Any Duchess Will Do by Tessa Dare
My rating: 4 of 5 stars
When the Duke of Halford's overbearing mother forces him to pick a bride at "Spinster Cove," Griffin bribes a lowly barmaid, Pauline, to deliberately fail at her public debut.
Griffin makes his mother a deal: if she can make the woman of his choice the toast of London in one week, he will happily marry her. If she fails, Griffin would be free to continue his bachelor existence. But of course, he gets more than he bargains for in Pauline. She may be a barmaid, but she's every bit as intelligent and fiery as he is, and she agrees to play along for the sake of securing her own future. Griffin finds himself falling for her, but a secret loss threatens to keep them apart. Longing looks, tests of character, misunderstandings, and a bit of tupping ensue, but all for the best. It's a twist on the Pygmalion story that's not annoyingly sexist, but still a bit far-fetched.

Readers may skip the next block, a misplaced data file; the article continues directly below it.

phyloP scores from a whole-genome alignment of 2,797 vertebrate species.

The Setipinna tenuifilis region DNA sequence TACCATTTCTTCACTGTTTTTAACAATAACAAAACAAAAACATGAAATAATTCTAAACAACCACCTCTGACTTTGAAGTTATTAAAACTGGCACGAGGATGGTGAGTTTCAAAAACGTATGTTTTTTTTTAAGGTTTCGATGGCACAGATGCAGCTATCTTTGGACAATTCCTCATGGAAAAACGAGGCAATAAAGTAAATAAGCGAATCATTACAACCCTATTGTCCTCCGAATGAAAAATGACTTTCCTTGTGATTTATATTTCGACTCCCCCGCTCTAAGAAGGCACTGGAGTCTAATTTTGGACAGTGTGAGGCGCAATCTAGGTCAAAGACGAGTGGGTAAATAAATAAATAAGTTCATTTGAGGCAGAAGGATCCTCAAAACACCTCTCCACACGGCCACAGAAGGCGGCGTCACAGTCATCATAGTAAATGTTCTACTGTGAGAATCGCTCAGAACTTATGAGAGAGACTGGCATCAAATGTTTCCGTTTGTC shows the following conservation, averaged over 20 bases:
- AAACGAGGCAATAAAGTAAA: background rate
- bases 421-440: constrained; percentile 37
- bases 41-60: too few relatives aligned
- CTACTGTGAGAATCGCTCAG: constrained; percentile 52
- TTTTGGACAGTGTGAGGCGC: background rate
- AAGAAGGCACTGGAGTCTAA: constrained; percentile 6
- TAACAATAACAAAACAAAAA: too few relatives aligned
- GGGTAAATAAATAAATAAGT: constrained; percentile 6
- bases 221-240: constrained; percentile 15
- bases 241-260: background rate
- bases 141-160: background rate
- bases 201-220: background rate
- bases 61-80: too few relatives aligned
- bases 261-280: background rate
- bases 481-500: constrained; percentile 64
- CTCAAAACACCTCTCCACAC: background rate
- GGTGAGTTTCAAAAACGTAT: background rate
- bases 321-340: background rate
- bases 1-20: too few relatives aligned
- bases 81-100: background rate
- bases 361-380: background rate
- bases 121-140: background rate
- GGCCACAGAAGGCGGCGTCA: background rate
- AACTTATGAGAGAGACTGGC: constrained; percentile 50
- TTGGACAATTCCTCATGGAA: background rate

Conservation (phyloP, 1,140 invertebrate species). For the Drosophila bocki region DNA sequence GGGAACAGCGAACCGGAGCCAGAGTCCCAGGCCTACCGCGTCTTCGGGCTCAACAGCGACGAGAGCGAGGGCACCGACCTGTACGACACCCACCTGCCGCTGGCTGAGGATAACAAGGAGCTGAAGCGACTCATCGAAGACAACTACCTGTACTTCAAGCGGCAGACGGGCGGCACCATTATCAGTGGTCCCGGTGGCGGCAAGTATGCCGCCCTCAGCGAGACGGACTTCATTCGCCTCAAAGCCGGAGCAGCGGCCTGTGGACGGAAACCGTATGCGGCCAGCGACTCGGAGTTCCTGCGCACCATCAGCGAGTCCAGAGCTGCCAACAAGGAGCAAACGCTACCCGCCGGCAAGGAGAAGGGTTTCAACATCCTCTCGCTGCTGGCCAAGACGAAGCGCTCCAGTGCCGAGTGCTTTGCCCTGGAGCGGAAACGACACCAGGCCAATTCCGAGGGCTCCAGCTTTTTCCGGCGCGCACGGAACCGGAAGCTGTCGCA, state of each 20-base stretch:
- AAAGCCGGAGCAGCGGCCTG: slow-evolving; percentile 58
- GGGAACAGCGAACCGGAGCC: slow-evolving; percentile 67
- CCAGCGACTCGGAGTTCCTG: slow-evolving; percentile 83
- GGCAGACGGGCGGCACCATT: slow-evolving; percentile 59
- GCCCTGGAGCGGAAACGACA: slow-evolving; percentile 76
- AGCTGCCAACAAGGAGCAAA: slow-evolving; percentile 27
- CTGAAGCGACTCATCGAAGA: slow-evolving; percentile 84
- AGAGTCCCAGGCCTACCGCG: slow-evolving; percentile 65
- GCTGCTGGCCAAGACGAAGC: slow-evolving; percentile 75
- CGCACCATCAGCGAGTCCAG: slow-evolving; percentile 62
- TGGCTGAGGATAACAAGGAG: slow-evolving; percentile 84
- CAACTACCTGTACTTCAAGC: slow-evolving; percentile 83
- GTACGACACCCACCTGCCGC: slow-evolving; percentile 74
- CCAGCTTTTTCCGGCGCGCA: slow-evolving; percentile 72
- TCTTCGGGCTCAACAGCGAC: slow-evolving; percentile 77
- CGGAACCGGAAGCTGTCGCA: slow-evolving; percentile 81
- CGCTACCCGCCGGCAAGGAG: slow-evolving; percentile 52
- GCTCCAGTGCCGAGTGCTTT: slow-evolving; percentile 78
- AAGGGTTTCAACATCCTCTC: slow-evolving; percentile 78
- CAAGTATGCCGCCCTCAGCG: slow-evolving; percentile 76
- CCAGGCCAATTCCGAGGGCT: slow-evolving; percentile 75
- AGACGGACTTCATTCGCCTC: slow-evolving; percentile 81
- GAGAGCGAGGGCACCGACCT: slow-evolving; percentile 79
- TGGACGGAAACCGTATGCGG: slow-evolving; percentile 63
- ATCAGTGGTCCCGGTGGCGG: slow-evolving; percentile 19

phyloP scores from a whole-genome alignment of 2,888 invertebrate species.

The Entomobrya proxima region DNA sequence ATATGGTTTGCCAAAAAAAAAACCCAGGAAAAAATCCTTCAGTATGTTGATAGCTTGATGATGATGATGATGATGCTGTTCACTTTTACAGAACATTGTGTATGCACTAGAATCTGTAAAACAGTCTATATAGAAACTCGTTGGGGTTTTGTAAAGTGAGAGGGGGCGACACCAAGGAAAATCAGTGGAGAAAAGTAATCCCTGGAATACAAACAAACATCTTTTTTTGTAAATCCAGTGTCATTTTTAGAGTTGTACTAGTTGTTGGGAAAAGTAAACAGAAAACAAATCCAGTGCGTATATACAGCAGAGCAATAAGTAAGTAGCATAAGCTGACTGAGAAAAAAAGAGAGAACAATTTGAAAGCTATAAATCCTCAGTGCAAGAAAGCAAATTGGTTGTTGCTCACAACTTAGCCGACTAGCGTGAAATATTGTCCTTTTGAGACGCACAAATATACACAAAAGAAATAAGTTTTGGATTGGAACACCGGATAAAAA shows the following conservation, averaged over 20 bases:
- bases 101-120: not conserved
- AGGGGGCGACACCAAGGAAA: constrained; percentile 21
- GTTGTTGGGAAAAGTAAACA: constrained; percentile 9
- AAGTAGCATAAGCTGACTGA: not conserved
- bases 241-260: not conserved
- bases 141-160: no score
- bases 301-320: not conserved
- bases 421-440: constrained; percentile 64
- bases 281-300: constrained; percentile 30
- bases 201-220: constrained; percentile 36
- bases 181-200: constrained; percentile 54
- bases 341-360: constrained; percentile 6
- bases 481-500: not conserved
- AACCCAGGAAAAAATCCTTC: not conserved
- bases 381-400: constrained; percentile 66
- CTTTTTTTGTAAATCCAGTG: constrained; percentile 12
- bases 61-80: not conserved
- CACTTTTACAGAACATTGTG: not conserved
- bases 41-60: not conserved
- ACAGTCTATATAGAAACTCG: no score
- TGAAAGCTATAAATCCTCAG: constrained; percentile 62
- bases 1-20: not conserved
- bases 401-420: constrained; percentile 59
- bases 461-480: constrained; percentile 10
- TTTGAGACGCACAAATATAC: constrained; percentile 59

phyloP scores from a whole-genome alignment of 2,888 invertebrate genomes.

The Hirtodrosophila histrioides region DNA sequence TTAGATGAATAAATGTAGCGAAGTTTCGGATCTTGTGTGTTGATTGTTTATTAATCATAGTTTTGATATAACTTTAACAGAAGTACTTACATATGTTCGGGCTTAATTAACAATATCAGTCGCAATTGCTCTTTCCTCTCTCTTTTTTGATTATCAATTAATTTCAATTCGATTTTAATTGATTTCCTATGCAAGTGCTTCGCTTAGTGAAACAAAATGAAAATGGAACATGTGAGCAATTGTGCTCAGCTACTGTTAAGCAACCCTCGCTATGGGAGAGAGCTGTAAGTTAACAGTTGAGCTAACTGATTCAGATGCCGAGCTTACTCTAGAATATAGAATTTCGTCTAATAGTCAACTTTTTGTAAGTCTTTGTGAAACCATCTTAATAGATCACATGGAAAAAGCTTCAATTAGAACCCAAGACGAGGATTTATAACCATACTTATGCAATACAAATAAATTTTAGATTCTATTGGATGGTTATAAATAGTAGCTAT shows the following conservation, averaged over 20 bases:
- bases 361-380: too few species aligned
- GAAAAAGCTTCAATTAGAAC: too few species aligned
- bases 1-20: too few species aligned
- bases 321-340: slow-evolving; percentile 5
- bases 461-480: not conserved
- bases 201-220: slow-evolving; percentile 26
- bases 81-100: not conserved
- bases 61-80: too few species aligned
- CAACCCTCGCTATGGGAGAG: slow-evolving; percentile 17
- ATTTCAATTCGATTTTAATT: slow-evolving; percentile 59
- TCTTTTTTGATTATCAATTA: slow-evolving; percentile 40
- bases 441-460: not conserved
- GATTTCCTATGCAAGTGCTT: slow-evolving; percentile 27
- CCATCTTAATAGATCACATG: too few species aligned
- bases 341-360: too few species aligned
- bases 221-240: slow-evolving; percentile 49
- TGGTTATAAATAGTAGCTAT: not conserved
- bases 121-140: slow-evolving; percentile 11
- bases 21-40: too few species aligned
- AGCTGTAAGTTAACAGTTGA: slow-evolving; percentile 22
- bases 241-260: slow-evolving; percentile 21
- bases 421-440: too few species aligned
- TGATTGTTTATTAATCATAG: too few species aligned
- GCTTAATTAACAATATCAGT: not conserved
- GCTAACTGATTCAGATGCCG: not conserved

The setting is London, and the era is unspecific late Regency or early Victorian. The characters have a few anachronistic attitudes and ways of speaking, but this book is much less about the scenery and setting: it's really about watching two people fall in love. There isn't much action or mystery here.
I don't care much for the protective male trope that creeps into Any Duchess a few times, and some of the sentimental moments about orphans and babies isn't quite to my taste, but everything else was a delight and made me understand why historical romance's popularity doesn't wane.
This is the fourth in the Spindle Cove series, which features fiery spinsters and the dissolute rakes who love them. A few more high-quality Regency romances you may want to try are Eileen Dryer's Barely a Lady (Drake's Rakes series) or The Duchess War (Brothers Sinister series) by Courtney Milan. For those new to the genre who only want to dip a toe in, you would be wise to start with the grand dame of Regency romance, Georgette Heyer. I suggest The Grand Sophy for a first outing.